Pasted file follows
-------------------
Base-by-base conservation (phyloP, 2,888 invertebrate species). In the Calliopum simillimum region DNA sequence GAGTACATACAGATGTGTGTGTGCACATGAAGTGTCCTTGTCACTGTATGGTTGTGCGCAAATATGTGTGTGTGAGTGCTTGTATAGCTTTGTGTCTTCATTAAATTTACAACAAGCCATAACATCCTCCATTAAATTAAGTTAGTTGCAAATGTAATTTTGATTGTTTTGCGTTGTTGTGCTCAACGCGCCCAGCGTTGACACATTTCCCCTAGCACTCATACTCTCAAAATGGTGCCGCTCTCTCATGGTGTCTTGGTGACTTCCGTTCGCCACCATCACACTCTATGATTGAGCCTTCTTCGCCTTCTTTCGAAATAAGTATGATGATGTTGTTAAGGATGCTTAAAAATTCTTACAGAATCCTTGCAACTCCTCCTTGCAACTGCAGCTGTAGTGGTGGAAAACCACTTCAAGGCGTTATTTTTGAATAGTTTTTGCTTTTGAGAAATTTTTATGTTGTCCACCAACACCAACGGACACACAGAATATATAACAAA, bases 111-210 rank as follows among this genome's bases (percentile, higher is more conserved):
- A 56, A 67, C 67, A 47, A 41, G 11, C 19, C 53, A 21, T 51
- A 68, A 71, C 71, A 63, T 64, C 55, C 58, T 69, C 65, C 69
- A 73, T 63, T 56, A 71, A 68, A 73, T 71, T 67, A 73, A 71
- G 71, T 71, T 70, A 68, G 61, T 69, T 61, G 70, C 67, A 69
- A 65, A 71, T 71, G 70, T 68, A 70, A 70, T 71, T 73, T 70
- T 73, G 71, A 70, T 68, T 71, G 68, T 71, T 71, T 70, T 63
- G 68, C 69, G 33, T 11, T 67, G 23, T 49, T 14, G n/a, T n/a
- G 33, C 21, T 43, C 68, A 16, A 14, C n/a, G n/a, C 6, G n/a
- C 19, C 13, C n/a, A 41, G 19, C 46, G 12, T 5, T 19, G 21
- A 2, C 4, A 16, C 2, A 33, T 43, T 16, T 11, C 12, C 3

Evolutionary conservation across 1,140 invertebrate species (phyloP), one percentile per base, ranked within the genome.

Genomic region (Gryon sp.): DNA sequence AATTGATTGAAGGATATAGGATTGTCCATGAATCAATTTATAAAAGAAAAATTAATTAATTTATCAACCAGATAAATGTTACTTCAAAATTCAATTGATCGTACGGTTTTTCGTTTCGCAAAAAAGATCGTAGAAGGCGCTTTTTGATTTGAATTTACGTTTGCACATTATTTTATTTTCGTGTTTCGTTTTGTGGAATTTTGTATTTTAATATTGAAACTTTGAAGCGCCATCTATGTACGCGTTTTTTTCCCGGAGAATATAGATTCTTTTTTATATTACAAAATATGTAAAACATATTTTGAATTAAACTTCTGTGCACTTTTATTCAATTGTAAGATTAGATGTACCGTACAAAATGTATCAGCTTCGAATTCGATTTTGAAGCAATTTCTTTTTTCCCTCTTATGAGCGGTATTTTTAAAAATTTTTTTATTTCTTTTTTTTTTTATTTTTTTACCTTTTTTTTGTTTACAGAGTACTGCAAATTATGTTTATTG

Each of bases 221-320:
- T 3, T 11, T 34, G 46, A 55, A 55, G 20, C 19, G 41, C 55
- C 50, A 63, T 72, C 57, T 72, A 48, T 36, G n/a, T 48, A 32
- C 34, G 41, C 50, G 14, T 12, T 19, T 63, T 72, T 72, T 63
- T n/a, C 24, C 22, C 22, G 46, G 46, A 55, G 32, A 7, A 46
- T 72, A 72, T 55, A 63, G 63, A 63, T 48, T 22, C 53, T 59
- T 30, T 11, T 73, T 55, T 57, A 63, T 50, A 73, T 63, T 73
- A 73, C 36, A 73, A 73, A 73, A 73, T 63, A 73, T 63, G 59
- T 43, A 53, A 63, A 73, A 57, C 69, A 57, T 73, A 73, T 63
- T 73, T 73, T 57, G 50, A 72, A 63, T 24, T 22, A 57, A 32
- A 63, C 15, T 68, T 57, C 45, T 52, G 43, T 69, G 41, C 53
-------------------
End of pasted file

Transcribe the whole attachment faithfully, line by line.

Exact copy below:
Base-by-base conservation (phyloP, 2,888 invertebrate species). In the Calliopum simillimum region DNA sequence GAGTACATACAGATGTGTGTGTGCACATGAAGTGTCCTTGTCACTGTATGGTTGTGCGCAAATATGTGTGTGTGAGTGCTTGTATAGCTTTGTGTCTTCATTAAATTTACAACAAGCCATAACATCCTCCATTAAATTAAGTTAGTTGCAAATGTAATTTTGATTGTTTTGCGTTGTTGTGCTCAACGCGCCCAGCGTTGACACATTTCCCCTAGCACTCATACTCTCAAAATGGTGCCGCTCTCTCATGGTGTCTTGGTGACTTCCGTTCGCCACCATCACACTCTATGATTGAGCCTTCTTCGCCTTCTTTCGAAATAAGTATGATGATGTTGTTAAGGATGCTTAAAAATTCTTACAGAATCCTTGCAACTCCTCCTTGCAACTGCAGCTGTAGTGGTGGAAAACCACTTCAAGGCGTTATTTTTGAATAGTTTTTGCTTTTGAGAAATTTTTATGTTGTCCACCAACACCAACGGACACACAGAATATATAACAAA, bases 111-210 rank as follows among this genome's bases (percentile, higher is more conserved):
- A 56, A 67, C 67, A 47, A 41, G 11, C 19, C 53, A 21, T 51
- A 68, A 71, C 71, A 63, T 64, C 55, C 58, T 69, C 65, C 69
- A 73, T 63, T 56, A 71, A 68, A 73, T 71, T 67, A 73, A 71
- G 71, T 71, T 70, A 68, G 61, T 69, T 61, G 70, C 67, A 69
- A 65, A 71, T 71, G 70, T 68, A 70, A 70, T 71, T 73, T 70
- T 73, G 71, A 70, T 68, T 71, G 68, T 71, T 71, T 70, T 63
- G 68, C 69, G 33, T 11, T 67, G 23, T 49, T 14, G n/a, T n/a
- G 33, C 21, T 43, C 68, A 16, A 14, C n/a, G n/a, C 6, G n/a
- C 19, C 13, C n/a, A 41, G 19, C 46, G 12, T 5, T 19, G 21
- A 2, C 4, A 16, C 2, A 33, T 43, T 16, T 11, C 12, C 3

Evolutionary conservation across 1,140 invertebrate species (phyloP), one percentile per base, ranked within the genome.

Genomic region (Gryon sp.): DNA sequence AATTGATTGAAGGATATAGGATTGTCCATGAATCAATTTATAAAAGAAAAATTAATTAATTTATCAACCAGATAAATGTTACTTCAAAATTCAATTGATCGTACGGTTTTTCGTTTCGCAAAAAAGATCGTAGAAGGCGCTTTTTGATTTGAATTTACGTTTGCACATTATTTTATTTTCGTGTTTCGTTTTGTGGAATTTTGTATTTTAATATTGAAACTTTGAAGCGCCATCTATGTACGCGTTTTTTTCCCGGAGAATATAGATTCTTTTTTATATTACAAAATATGTAAAACATATTTTGAATTAAACTTCTGTGCACTTTTATTCAATTGTAAGATTAGATGTACCGTACAAAATGTATCAGCTTCGAATTCGATTTTGAAGCAATTTCTTTTTTCCCTCTTATGAGCGGTATTTTTAAAAATTTTTTTATTTCTTTTTTTTTTTATTTTTTTACCTTTTTTTTGTTTACAGAGTACTGCAAATTATGTTTATTG

Each of bases 221-320:
- T 3, T 11, T 34, G 46, A 55, A 55, G 20, C 19, G 41, C 55
- C 50, A 63, T 72, C 57, T 72, A 48, T 36, G n/a, T 48, A 32
- C 34, G 41, C 50, G 14, T 12, T 19, T 63, T 72, T 72, T 63
- T n/a, C 24, C 22, C 22, G 46, G 46, A 55, G 32, A 7, A 46
- T 72, A 72, T 55, A 63, G 63, A 63, T 48, T 22, C 53, T 59
- T 30, T 11, T 73, T 55, T 57, A 63, T 50, A 73, T 63, T 73
- A 73, C 36, A 73, A 73, A 73, A 73, T 63, A 73, T 63, G 59
- T 43, A 53, A 63, A 73, A 57, C 69, A 57, T 73, A 73, T 63
- T 73, T 73, T 57, G 50, A 72, A 63, T 24, T 22, A 57, A 32
- A 63, C 15, T 68, T 57, C 45, T 52, G 43, T 69, G 41, C 53